Flies for stillwater

Discussion in 'Stillwater' started by Chef, Dec 7, 2010.

  1. I know these aren't "authentic" six-packs but they work. Ask Preston to show you his for a more historically accurate version.
  2. Awesome Ford. Thank you.

    Thanks trout.
  3. Karl Haufler's Sixpack is a pretty simple pattern. Basically it's a self-bodied Carey Special tied with yellow-dyed pheasant rump for both body and hackle. I rib mine with copper wire to protect the body.
  4. I think that many of the answers given put the cart before the horse. In order to know what flies to tie you have to know what the fish are going to eat and when. For example, callibaetis aren’t active until maybe mid May and later, so if you plan on fishing the basin lakes in March, that ain’t the right fly to have spent all your tying time on.

    Brian Chan does an outstanding job of teaching lake entomology. Below are a couple of links to articles he has written for spring time fishing.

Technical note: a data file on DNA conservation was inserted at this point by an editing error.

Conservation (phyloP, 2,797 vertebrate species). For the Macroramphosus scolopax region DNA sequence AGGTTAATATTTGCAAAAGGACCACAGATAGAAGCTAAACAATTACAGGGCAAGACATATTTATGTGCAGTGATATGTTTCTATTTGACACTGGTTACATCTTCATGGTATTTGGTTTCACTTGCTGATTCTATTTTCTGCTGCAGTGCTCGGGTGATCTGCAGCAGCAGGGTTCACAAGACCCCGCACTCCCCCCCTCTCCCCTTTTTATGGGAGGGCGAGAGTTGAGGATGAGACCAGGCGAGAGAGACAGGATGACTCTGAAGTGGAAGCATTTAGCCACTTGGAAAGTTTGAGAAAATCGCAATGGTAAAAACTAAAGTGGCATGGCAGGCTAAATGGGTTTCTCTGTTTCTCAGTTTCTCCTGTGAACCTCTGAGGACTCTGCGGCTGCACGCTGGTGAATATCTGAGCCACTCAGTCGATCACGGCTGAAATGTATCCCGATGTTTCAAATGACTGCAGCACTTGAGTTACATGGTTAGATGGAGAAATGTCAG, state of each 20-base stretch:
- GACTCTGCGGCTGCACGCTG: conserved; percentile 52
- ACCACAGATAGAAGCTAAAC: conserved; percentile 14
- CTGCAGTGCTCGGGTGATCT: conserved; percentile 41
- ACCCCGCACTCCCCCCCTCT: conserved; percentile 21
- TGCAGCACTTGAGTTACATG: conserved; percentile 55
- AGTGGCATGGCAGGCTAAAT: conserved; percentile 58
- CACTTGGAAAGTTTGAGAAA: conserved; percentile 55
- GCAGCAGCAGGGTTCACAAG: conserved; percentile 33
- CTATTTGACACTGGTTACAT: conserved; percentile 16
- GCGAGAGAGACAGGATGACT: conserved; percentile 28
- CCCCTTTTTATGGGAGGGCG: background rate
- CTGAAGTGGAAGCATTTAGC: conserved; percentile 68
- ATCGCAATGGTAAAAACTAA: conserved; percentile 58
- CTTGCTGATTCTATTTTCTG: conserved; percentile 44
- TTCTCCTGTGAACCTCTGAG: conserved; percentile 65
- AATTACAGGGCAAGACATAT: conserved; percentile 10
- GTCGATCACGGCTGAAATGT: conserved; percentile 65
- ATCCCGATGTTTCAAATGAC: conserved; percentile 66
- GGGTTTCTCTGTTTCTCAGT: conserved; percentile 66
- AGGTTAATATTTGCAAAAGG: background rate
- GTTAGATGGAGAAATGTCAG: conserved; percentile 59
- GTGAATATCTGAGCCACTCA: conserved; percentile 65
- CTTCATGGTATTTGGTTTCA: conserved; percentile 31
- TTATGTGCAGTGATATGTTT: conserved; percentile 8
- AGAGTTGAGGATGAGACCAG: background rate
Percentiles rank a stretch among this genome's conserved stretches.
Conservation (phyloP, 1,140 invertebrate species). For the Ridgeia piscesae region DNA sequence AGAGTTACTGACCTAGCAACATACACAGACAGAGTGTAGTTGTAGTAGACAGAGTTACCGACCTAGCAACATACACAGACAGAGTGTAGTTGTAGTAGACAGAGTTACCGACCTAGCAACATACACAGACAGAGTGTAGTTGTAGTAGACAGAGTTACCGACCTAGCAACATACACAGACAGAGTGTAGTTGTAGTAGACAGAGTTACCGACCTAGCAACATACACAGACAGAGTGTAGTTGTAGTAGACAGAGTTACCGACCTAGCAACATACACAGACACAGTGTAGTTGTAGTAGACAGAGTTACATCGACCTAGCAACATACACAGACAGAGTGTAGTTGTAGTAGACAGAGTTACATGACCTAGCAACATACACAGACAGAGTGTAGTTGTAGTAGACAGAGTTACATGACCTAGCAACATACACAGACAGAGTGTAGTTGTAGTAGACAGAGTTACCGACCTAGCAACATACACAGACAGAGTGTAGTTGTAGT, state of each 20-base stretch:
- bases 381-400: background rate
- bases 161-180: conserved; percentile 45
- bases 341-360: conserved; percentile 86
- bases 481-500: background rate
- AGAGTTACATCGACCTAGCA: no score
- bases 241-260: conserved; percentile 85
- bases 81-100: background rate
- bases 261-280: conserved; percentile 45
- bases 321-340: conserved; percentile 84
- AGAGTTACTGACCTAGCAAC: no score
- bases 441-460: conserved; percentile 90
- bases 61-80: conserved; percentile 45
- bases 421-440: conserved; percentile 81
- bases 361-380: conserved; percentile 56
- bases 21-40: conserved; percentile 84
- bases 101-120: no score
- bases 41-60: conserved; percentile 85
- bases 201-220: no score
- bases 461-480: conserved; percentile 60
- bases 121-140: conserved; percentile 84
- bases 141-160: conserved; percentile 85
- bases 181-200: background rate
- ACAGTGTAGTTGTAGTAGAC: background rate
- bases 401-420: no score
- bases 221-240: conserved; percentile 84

For the most part they are about chronies, but they make up 85% , if not more, of a trout’s diet in the spring. Tie flies representing the chronie life cycle in a few sizes and a few colors. For example, bloodworms (larvae stage) in sizes in 18, 16, 14 in colors or red, olive and grey. Then do the same with your favorite pupa pattern and then few cone heads which do a good job representing the pupa as it moves further up the water column. Good starting color choices for pupa are black, olive and grey. Do some of them with red wire ribbing instead of brass or silver. To finish up the life cycle, tie up a few emerges, Lady Carolyn, Raccoons or Griffith’s Gnats in the same sizes and you have chronies covered for the most part. Tie up some leeches in black, brown, olive and a few white. Tie sizes 8, and 12 in those colors. Also tie some olive leeches in size 16 to double up a damsel pupa. If the lakes you plan on fishing have some scuds, it may be good to have some in the box as well. Tie sizes 18 and 14 in olive, brown and grey.